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Logo of Phnom Penh Post newspaper Phnom Penh Post - Phone revenue to rise: Govt

Phone revenue to rise: Govt

Phone revenue to rise: Govt


State revenues from telecommunications are expected to hit $30m this year, government says, but opposition questions method of collection


A mobile phone shop in Phnom Penh. Phone revenues are expected to climb on the back of increased coverage.

GOVERNMENT revenues from the telecommunications sector are set to increase in 2009 on the back of expanding domestic demand for mobile phone services, Minister of Posts and Telecommunications So Khun said Sunday.

"We expect around $30 million in revenue this year as the number of phone companies and users in Cambodia are increasing year on year," he told the Post, adding that revenues stood at around $28 million in 2008. "Currently there are about 4 million mobile phone users in Cambodia."

The government earns revenue from phone operators by charging them an annual fee to use various frequencies within the country. So Khun said the ministry had so far licensed 11 telecom operators, eight of which are in full operation with three more still preparing to enter the market.

"I think that revenue from the telecommunications sector may increase in the coming years, but it is unlikely to exceed $30 million, as there are no more available frequencies," he said.

Cheam Yeap, a lawmaker for the ruling Cambodian People's Party, said that he hoped to see an increase in telecommunications revenue but warned that the current financial crisis could have unpredictable effects on the industry.

"I believe that telecoms revenues will increase if there is strong confidence in the sector, but it will otherwise be hard to estimate the upcoming growth."

Opposition concerns

But Sam Rainsy Party lawmaker Son Chhay was sceptical of any talk of an increase, saying the government granted mobile licences to companies in a disorderly manner that cost the country millions in lost revenue each year.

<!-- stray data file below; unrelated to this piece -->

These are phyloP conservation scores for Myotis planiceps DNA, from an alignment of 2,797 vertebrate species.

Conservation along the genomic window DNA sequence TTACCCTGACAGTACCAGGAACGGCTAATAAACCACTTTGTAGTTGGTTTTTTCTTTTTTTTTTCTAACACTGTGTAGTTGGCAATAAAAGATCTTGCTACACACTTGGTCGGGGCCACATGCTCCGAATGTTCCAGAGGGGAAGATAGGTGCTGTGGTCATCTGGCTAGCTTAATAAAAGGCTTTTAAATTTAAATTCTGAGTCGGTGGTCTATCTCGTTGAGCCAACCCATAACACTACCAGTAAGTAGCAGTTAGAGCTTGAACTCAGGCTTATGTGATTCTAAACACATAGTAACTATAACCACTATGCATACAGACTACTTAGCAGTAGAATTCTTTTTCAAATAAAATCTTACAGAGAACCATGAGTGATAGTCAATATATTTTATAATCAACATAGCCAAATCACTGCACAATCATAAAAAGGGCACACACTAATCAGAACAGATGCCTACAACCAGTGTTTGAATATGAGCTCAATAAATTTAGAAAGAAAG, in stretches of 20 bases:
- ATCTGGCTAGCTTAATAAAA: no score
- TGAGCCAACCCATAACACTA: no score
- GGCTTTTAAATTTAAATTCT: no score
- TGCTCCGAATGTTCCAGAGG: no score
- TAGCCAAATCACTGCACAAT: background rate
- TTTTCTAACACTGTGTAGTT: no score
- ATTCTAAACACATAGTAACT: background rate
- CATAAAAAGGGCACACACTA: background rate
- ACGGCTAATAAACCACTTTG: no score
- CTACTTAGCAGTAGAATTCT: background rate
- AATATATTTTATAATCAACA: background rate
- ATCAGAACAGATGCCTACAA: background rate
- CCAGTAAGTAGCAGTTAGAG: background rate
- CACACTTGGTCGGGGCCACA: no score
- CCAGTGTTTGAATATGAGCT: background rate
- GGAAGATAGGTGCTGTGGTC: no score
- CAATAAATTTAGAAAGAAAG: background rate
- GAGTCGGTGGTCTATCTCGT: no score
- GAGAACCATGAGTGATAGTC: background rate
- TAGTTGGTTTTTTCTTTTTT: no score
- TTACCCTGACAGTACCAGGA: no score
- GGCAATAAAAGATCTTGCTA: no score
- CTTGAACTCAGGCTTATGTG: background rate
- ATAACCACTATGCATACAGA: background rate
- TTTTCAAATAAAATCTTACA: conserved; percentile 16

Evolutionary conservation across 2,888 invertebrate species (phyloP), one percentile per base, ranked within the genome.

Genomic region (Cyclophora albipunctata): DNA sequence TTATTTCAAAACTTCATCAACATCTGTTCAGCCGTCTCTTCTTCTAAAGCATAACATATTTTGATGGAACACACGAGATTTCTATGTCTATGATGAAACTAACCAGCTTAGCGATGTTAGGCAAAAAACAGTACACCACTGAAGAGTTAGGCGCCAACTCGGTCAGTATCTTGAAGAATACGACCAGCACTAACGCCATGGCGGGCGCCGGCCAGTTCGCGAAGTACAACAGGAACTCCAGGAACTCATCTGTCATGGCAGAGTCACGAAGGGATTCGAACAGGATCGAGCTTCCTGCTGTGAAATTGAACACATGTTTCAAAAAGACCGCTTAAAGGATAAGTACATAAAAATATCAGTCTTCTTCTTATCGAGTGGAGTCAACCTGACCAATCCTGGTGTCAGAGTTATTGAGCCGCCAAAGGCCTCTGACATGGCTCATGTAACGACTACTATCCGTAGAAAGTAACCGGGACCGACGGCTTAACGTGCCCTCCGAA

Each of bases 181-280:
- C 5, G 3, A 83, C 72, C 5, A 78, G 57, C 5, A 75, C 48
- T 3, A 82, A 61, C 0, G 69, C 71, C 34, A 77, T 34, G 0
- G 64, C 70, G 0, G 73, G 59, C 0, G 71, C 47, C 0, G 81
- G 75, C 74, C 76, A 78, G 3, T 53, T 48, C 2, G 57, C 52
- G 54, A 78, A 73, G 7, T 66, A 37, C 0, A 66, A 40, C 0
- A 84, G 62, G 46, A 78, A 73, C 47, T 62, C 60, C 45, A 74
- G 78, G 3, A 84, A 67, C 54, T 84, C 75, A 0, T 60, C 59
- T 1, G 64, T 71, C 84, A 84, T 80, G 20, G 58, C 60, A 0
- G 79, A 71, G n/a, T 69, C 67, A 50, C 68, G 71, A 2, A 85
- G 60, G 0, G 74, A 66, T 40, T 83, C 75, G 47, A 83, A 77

Telecoms revenues will increase if there is strong confidence in the sector.

"I believe that the ministry should be able to collect revenue of at least $150 million per year from this sector because in 1995, when phones were used in smaller numbers than they are now, they were receiving an income of $47 million," he said Monday.

Son Chhay added that the government did not have a central system to monitor the volume of mobile calls made in Cambodia and that yearly operation taxes were calculated on the basis of the operators' own figures.

"The companies pay in accordance with the information they provide, which results in a loss of income for the government," he said.

He added that the government would face a serious shortfall in revenues for 2009, having increased its total expenditure by 28 percent on last year, from $1.37 billion to $1.75 billion.

Keat Chhon, minister of economy and finance, said early this year that the government depended on income it received from tax collection to respond to the necessary budget increase. However, Pen Simorn, general director of the Custom and Tax Levy Headquarters, has announced in an annual conference recently that income from tax in January and February 2009 decreased by 30 percent compared with the same period last year.


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